Long-Term Memory and Critical Thinking Skills

The spongy matter in our skulls -- the brain -- is a fascinating, complex and still mysterious organ. It is the source of our consciousness and the means by which we perceive sensory data, form memories and use logic and reasoning to figure out problems. Long-term memory and critical thinking are two important neurological functions.

  1. Matching Skills

    • Matching is one area of long-term memory that involves comparing and contrasting new information to information already stored for the long term. Categorization, also called "chunking," is one kind of matching that allows you to typify and classify elements in your long-term memory. Another matching skill related to long-term memory is extrapolation, which relates to applying long-term memories to better understand new information.

    Attention, Storage and Retrieval

    • Long-term memory skills are divided into three sub-categories: attention, storage and retrieval. Attention involves a conscious (or unconscious) awareness of some stimulus that can be processed into a memory. Storage is the formation and maintenance of actual long-term memories in the brain. Retrieval is the skill required for recalling a memory from the recesses of the mind.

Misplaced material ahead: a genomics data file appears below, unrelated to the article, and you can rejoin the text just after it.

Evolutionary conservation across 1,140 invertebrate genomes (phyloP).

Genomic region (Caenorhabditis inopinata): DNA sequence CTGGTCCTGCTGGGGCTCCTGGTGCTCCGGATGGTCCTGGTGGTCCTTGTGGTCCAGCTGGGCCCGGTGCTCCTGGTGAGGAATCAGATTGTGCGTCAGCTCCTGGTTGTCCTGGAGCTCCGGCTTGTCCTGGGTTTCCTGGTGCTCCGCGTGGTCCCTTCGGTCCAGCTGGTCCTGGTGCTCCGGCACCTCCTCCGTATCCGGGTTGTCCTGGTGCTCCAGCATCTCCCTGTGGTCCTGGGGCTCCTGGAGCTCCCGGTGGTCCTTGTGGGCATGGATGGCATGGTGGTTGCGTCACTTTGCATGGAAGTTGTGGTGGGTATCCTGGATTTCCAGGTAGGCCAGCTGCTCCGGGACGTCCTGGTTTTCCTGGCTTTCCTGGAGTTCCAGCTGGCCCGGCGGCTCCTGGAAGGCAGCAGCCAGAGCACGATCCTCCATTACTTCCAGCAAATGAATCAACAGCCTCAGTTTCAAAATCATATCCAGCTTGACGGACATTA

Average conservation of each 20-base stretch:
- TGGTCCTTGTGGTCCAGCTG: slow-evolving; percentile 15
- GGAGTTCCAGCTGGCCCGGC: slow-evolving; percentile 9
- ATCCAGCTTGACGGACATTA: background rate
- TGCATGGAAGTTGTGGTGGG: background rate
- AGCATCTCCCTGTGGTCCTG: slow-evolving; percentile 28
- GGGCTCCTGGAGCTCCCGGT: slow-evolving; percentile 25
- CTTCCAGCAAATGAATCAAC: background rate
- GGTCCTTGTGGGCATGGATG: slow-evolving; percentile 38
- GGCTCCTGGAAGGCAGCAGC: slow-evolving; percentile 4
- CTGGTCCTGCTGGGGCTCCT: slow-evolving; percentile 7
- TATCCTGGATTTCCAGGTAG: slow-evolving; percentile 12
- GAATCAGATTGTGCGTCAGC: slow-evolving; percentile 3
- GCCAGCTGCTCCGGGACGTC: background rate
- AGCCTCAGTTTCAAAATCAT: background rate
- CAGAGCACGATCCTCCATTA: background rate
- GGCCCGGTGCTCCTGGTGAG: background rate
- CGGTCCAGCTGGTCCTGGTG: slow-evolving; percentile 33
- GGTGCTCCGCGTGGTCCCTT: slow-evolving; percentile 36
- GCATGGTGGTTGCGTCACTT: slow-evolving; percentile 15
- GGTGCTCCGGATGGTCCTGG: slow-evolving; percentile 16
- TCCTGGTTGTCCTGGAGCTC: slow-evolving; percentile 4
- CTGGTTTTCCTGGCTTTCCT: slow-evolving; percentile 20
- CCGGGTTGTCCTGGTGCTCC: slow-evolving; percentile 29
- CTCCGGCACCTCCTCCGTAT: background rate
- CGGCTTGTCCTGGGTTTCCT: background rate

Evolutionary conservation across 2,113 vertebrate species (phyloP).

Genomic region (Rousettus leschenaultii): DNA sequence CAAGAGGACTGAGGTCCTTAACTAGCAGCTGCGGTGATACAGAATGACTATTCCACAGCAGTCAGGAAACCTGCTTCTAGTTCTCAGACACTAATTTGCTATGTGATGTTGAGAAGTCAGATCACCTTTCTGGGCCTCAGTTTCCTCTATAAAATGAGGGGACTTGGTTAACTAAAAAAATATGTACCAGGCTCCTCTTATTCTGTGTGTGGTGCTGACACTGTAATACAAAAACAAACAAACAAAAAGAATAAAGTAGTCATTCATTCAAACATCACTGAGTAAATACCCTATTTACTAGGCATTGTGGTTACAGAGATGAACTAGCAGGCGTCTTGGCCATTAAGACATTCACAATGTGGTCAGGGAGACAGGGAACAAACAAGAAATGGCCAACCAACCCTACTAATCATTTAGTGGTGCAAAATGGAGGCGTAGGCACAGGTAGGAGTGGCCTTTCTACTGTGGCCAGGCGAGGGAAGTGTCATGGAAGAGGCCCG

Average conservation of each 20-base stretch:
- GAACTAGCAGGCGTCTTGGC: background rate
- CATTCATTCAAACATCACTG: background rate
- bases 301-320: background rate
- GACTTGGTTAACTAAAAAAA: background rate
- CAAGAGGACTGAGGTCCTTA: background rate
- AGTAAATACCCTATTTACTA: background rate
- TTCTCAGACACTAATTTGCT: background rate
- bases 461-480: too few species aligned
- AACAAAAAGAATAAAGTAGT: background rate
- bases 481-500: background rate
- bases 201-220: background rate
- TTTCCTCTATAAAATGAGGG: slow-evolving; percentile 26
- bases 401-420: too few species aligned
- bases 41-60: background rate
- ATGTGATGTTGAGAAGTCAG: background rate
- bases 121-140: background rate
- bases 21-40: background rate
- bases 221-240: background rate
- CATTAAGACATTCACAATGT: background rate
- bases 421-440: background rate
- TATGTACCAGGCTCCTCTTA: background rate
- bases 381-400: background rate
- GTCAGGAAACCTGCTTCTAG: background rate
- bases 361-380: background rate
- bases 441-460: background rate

• Problem-solving is a type of critical thinking in which an individual must use available information to devise a solution or develop a strategy to a complex problem. Problem-solving may be short term (for example, figuring out what kind of tool to use for a given project) or long term (strategizing how to improve one's life within the next 10 years). The problem-solving method involved in critical thinking follows several stages: stating the problem, evaluating the desired outcome, generating potential solutions, deducing the best one and executing the plan then retroactively revising the plan as needed.


    • Elaboration is a kind of critical thinking in which you make reasoned judgments about something not explicitly learned. It involves using available information to infer or elaborate on conclusions based on logical connections. Elaboration is especially pertinent in higher-order activities, such as reading fiction. Within the fiction text, a subtext parallels the text and contains information that's not explicitly stated but nonetheless relevant. Reading requires individuals to make logical inferences in order to get the whole picture.

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